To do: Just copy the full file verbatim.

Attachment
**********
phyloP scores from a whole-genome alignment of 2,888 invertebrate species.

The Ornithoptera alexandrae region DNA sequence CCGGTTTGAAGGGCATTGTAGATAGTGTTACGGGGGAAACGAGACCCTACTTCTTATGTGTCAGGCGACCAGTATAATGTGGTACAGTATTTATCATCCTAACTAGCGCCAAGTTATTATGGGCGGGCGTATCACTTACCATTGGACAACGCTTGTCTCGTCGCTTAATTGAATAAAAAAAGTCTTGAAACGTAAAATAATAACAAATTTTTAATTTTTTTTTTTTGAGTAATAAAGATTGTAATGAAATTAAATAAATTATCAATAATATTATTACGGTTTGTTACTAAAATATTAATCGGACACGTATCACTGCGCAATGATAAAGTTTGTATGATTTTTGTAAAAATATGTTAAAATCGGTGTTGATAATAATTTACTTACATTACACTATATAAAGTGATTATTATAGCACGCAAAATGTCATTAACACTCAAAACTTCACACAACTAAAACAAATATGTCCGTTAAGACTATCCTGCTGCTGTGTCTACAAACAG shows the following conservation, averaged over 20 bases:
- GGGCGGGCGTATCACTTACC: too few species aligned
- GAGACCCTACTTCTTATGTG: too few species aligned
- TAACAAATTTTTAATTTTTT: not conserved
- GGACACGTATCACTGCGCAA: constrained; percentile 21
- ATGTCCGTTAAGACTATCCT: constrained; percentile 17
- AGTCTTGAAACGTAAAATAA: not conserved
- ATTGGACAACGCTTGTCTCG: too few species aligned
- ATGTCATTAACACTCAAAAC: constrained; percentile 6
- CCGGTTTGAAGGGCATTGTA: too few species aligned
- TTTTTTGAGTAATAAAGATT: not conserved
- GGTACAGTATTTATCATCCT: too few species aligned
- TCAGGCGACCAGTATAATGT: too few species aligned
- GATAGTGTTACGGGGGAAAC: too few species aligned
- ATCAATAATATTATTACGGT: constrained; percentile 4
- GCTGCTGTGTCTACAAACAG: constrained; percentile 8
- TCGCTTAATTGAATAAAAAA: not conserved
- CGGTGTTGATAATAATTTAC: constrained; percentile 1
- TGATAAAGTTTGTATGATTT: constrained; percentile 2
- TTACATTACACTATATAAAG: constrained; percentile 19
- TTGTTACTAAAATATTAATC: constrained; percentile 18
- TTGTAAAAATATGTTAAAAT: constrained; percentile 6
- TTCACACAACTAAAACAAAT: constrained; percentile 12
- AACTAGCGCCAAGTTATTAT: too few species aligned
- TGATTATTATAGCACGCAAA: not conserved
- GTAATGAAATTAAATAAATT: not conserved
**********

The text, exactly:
phyloP scores from a whole-genome alignment of 2,888 invertebrate species.

The Ornithoptera alexandrae region DNA sequence CCGGTTTGAAGGGCATTGTAGATAGTGTTACGGGGGAAACGAGACCCTACTTCTTATGTGTCAGGCGACCAGTATAATGTGGTACAGTATTTATCATCCTAACTAGCGCCAAGTTATTATGGGCGGGCGTATCACTTACCATTGGACAACGCTTGTCTCGTCGCTTAATTGAATAAAAAAAGTCTTGAAACGTAAAATAATAACAAATTTTTAATTTTTTTTTTTTGAGTAATAAAGATTGTAATGAAATTAAATAAATTATCAATAATATTATTACGGTTTGTTACTAAAATATTAATCGGACACGTATCACTGCGCAATGATAAAGTTTGTATGATTTTTGTAAAAATATGTTAAAATCGGTGTTGATAATAATTTACTTACATTACACTATATAAAGTGATTATTATAGCACGCAAAATGTCATTAACACTCAAAACTTCACACAACTAAAACAAATATGTCCGTTAAGACTATCCTGCTGCTGTGTCTACAAACAG shows the following conservation, averaged over 20 bases:
- GGGCGGGCGTATCACTTACC: too few species aligned
- GAGACCCTACTTCTTATGTG: too few species aligned
- TAACAAATTTTTAATTTTTT: not conserved
- GGACACGTATCACTGCGCAA: constrained; percentile 21
- ATGTCCGTTAAGACTATCCT: constrained; percentile 17
- AGTCTTGAAACGTAAAATAA: not conserved
- ATTGGACAACGCTTGTCTCG: too few species aligned
- ATGTCATTAACACTCAAAAC: constrained; percentile 6
- CCGGTTTGAAGGGCATTGTA: too few species aligned
- TTTTTTGAGTAATAAAGATT: not conserved
- GGTACAGTATTTATCATCCT: too few species aligned
- TCAGGCGACCAGTATAATGT: too few species aligned
- GATAGTGTTACGGGGGAAAC: too few species aligned
- ATCAATAATATTATTACGGT: constrained; percentile 4
- GCTGCTGTGTCTACAAACAG: constrained; percentile 8
- TCGCTTAATTGAATAAAAAA: not conserved
- CGGTGTTGATAATAATTTAC: constrained; percentile 1
- TGATAAAGTTTGTATGATTT: constrained; percentile 2
- TTACATTACACTATATAAAG: constrained; percentile 19
- TTGTTACTAAAATATTAATC: constrained; percentile 18
- TTGTAAAAATATGTTAAAAT: constrained; percentile 6
- TTCACACAACTAAAACAAAT: constrained; percentile 12
- AACTAGCGCCAAGTTATTAT: too few species aligned
- TGATTATTATAGCACGCAAA: not conserved
- GTAATGAAATTAAATAAATT: not conserved